The CDC estimates that 1 in 6 Americans get sick from contaminated foods or beverage each year, and that 3,000 people die, resulting in total food-borne illness costs of more than $15.6 billion dollars each year. Those numbers are not surprising when food recalls seem to be an almost weekly occurrence, with salmonella-tainted foods prominently featured in multiple large-scale outbreaks in 2018. Although food contamination seems to be on the rise, experts suggest that frequency is up – not due to an actual increase in outbreaks – but, instead because we are better equipped to identify and track outbreaks. Thanks to genome sequencing, we can look at food’s DNA fingerprint to better identify its source. Even so, it is still difficult to identify precisely where in the food supply chain the contamination began. As a result, every entity in the supply chain can be, and often is, affected when contamination is discovered.
This reality can present numerous insurance coverage challenges, and all companies ranging from ingredient suppliers to processors and retailers should consider what coverage best fits their needs based on their most likely exposure given their position in the food supply chain. In reviewing coverage options, it is important to realize that not all product recall and/or contamination coverage is the same (and some policies may be triggered only by contamination, while others are triggered only by a mandatory recall).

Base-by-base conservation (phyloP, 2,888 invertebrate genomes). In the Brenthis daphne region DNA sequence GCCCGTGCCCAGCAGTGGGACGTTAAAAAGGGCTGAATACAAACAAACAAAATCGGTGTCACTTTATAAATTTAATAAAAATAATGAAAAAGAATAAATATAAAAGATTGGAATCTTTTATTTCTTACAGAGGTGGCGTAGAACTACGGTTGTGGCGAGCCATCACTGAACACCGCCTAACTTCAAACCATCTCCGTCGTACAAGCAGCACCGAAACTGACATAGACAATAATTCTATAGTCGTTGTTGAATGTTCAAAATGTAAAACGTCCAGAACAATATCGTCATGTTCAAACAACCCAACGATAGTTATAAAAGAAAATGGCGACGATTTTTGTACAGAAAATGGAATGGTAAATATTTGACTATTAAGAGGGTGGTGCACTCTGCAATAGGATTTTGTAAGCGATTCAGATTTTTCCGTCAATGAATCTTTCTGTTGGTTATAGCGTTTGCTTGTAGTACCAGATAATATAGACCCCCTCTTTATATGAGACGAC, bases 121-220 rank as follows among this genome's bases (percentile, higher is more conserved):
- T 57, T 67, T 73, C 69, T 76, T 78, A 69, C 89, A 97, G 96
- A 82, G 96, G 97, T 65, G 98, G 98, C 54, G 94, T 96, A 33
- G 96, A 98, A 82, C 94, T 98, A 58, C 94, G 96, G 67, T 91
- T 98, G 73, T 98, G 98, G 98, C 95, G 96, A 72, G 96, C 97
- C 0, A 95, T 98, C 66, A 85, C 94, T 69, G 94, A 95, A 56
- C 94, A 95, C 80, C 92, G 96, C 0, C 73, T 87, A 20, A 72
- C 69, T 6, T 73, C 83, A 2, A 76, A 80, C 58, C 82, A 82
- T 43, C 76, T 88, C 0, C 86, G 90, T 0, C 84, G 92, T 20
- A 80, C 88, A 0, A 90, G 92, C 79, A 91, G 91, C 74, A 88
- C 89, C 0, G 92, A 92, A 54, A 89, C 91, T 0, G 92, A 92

Further, it bears noting that general liability coverage is still a relevant potential source of coverage. Bodily injury claims are the classic case for invoking a general liability policy, but even certain third-party property damage in a contamination/recall situation may also enjoy coverage under a traditional general liability policy. See, e.g., Neth. Ins. Co. v. Main St. Ingredients, Ltd. Liab. Co., 745 F.3d 909, 911 (8th Cir. 2014) (insurer had duty to defend and indemnify insured that inadvertently sold salmonella-contaminated dried milk to Malt-O-Meal, which then incorporated the milk into its instant oatmeal products).
For more information about recovering insurance in the event of a recall, continue reading here.